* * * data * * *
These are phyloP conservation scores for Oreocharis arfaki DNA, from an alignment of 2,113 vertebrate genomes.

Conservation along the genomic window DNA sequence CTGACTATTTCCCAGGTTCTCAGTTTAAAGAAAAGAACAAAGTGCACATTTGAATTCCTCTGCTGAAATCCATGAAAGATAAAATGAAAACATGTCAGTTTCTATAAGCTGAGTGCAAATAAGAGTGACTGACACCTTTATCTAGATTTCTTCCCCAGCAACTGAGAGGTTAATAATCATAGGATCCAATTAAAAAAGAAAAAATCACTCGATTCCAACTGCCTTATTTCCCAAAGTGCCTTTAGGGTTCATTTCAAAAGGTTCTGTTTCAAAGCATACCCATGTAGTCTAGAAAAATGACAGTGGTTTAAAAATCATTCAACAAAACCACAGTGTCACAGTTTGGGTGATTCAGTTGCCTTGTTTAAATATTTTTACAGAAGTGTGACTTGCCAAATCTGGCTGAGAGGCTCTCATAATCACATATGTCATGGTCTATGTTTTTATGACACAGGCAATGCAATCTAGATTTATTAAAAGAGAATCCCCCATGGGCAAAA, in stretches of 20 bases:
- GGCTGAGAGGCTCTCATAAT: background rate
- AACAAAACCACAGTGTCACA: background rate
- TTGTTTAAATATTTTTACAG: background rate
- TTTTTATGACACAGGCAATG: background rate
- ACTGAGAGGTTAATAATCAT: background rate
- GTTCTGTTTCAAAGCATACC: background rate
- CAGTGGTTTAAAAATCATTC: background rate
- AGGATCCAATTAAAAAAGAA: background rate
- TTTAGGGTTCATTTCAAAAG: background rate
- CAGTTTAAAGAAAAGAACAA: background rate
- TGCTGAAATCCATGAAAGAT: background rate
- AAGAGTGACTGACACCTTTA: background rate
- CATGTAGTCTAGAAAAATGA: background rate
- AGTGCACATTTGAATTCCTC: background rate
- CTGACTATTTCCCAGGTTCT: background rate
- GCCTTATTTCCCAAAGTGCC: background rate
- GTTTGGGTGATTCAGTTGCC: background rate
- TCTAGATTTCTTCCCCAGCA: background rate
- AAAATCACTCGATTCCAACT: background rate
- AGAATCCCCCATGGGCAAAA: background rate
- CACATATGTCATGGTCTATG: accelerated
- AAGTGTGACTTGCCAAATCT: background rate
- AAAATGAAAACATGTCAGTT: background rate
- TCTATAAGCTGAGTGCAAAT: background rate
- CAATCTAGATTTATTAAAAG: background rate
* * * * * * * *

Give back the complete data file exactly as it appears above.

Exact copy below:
These are phyloP conservation scores for Oreocharis arfaki DNA, from an alignment of 2,113 vertebrate genomes.

Conservation along the genomic window DNA sequence CTGACTATTTCCCAGGTTCTCAGTTTAAAGAAAAGAACAAAGTGCACATTTGAATTCCTCTGCTGAAATCCATGAAAGATAAAATGAAAACATGTCAGTTTCTATAAGCTGAGTGCAAATAAGAGTGACTGACACCTTTATCTAGATTTCTTCCCCAGCAACTGAGAGGTTAATAATCATAGGATCCAATTAAAAAAGAAAAAATCACTCGATTCCAACTGCCTTATTTCCCAAAGTGCCTTTAGGGTTCATTTCAAAAGGTTCTGTTTCAAAGCATACCCATGTAGTCTAGAAAAATGACAGTGGTTTAAAAATCATTCAACAAAACCACAGTGTCACAGTTTGGGTGATTCAGTTGCCTTGTTTAAATATTTTTACAGAAGTGTGACTTGCCAAATCTGGCTGAGAGGCTCTCATAATCACATATGTCATGGTCTATGTTTTTATGACACAGGCAATGCAATCTAGATTTATTAAAAGAGAATCCCCCATGGGCAAAA, in stretches of 20 bases:
- GGCTGAGAGGCTCTCATAAT: background rate
- AACAAAACCACAGTGTCACA: background rate
- TTGTTTAAATATTTTTACAG: background rate
- TTTTTATGACACAGGCAATG: background rate
- ACTGAGAGGTTAATAATCAT: background rate
- GTTCTGTTTCAAAGCATACC: background rate
- CAGTGGTTTAAAAATCATTC: background rate
- AGGATCCAATTAAAAAAGAA: background rate
- TTTAGGGTTCATTTCAAAAG: background rate
- CAGTTTAAAGAAAAGAACAA: background rate
- TGCTGAAATCCATGAAAGAT: background rate
- AAGAGTGACTGACACCTTTA: background rate
- CATGTAGTCTAGAAAAATGA: background rate
- AGTGCACATTTGAATTCCTC: background rate
- CTGACTATTTCCCAGGTTCT: background rate
- GCCTTATTTCCCAAAGTGCC: background rate
- GTTTGGGTGATTCAGTTGCC: background rate
- TCTAGATTTCTTCCCCAGCA: background rate
- AAAATCACTCGATTCCAACT: background rate
- AGAATCCCCCATGGGCAAAA: background rate
- CACATATGTCATGGTCTATG: accelerated
- AAGTGTGACTTGCCAAATCT: background rate
- AAAATGAAAACATGTCAGTT: background rate
- TCTATAAGCTGAGTGCAAAT: background rate
- CAATCTAGATTTATTAAAAG: background rate